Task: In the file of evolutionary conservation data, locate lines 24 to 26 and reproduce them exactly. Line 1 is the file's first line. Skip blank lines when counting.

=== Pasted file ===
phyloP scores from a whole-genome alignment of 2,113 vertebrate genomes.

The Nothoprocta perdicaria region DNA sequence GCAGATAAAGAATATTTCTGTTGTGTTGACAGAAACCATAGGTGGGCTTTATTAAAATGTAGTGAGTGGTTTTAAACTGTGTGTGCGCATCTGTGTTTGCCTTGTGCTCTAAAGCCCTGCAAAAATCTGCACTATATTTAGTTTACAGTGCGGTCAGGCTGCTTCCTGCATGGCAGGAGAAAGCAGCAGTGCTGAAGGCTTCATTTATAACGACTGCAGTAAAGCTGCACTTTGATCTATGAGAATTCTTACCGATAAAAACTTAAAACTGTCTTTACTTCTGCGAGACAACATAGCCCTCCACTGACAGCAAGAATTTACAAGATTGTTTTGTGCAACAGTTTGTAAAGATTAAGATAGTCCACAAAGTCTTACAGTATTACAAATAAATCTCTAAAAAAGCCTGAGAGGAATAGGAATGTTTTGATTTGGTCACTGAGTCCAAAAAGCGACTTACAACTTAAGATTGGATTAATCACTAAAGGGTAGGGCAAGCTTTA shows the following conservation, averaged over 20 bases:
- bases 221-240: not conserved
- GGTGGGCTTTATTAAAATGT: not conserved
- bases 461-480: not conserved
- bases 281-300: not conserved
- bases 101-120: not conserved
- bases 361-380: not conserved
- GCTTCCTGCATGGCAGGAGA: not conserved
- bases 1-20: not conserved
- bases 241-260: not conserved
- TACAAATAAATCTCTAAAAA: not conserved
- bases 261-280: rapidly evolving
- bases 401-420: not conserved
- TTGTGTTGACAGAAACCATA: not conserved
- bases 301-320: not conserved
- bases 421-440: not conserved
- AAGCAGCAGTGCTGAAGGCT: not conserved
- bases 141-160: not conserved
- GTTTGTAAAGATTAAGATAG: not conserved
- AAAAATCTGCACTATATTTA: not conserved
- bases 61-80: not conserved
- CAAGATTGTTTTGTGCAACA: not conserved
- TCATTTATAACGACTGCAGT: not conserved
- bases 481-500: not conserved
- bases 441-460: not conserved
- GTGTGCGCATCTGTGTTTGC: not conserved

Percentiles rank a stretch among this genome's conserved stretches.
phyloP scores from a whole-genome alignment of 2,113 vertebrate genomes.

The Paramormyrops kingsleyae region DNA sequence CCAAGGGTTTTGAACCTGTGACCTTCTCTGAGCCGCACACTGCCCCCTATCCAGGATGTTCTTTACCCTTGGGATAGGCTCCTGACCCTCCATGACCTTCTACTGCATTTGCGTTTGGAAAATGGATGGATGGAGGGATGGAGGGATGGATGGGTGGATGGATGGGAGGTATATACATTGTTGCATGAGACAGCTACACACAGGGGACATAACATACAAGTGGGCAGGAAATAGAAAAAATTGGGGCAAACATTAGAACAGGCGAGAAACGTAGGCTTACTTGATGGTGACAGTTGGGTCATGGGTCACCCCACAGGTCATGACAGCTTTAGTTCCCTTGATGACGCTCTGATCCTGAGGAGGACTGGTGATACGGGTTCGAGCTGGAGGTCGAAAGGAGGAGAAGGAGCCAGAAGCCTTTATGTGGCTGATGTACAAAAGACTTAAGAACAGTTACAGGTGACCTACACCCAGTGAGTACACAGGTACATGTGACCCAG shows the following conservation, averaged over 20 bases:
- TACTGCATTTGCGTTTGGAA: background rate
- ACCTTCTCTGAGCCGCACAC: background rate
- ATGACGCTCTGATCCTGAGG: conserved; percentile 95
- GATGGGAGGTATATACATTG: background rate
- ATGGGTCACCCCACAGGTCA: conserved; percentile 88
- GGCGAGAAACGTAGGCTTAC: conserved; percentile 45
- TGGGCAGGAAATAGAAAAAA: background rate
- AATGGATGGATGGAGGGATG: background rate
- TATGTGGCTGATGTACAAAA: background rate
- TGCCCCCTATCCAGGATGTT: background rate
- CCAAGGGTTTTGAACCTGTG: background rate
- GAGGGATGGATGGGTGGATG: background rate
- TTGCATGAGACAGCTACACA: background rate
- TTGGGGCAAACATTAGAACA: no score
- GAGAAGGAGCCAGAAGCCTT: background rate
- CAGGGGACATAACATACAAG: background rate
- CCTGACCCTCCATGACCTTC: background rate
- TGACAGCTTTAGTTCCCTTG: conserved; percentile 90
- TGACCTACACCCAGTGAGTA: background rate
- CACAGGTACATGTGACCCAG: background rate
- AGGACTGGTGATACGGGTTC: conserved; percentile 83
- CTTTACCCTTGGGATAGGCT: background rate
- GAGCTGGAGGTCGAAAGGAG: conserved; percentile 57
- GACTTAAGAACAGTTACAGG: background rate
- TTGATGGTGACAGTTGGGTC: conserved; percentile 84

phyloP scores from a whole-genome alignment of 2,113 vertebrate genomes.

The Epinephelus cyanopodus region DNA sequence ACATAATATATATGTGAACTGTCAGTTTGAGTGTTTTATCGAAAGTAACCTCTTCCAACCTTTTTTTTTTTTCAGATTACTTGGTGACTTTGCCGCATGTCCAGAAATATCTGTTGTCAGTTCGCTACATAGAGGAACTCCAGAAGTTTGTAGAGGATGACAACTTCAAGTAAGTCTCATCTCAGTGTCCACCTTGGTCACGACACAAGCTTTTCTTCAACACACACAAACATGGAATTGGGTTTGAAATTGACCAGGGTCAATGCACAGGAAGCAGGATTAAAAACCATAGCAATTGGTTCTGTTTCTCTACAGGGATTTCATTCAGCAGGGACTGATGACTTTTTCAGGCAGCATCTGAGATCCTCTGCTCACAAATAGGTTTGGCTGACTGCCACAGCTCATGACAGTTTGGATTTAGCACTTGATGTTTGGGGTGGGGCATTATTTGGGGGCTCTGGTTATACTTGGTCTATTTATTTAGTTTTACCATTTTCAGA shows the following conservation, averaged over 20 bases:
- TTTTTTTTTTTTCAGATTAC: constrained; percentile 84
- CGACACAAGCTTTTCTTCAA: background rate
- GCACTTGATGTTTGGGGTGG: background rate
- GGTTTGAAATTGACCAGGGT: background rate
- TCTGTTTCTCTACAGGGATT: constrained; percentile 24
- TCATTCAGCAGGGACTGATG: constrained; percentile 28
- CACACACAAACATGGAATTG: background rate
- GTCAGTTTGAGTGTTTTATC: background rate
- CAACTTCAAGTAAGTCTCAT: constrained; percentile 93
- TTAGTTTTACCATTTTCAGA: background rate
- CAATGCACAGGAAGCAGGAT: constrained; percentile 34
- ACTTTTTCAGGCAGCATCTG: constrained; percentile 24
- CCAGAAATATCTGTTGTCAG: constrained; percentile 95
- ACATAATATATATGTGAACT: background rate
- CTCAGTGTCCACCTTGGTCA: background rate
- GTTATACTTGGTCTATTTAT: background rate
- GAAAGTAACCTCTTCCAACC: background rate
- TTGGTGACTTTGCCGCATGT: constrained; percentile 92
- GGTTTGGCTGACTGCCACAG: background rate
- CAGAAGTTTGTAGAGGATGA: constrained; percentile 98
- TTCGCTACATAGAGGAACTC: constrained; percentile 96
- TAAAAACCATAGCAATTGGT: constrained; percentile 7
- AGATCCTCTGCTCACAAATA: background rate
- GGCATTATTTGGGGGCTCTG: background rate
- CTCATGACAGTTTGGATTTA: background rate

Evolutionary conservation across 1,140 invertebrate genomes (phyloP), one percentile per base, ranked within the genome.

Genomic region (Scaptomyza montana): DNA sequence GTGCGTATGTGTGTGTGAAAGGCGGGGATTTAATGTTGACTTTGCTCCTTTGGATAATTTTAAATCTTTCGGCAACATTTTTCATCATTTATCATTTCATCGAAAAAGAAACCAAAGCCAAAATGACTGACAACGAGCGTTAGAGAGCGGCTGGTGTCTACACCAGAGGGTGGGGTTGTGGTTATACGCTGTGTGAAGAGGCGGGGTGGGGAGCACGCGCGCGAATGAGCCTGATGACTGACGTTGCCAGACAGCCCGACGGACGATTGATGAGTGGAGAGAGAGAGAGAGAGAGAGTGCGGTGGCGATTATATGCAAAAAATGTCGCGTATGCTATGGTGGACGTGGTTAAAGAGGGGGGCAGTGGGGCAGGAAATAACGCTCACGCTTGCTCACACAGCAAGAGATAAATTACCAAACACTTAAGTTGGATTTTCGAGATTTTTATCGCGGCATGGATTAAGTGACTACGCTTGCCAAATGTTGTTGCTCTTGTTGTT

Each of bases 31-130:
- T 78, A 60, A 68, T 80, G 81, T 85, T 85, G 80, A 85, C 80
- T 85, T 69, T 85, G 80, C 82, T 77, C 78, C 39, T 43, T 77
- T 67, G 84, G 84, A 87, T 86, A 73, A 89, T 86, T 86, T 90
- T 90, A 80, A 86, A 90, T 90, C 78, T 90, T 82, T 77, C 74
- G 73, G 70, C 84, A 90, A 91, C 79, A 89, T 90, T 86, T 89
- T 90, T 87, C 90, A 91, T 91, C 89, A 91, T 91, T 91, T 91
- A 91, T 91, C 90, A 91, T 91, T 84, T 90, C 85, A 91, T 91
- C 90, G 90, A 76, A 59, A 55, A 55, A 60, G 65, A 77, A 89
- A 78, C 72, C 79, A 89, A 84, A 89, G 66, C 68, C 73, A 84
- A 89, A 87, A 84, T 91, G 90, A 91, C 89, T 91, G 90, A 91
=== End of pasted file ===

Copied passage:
- TCATTTATAACGACTGCAGT: not conserved
- bases 481-500: not conserved
- bases 441-460: not conserved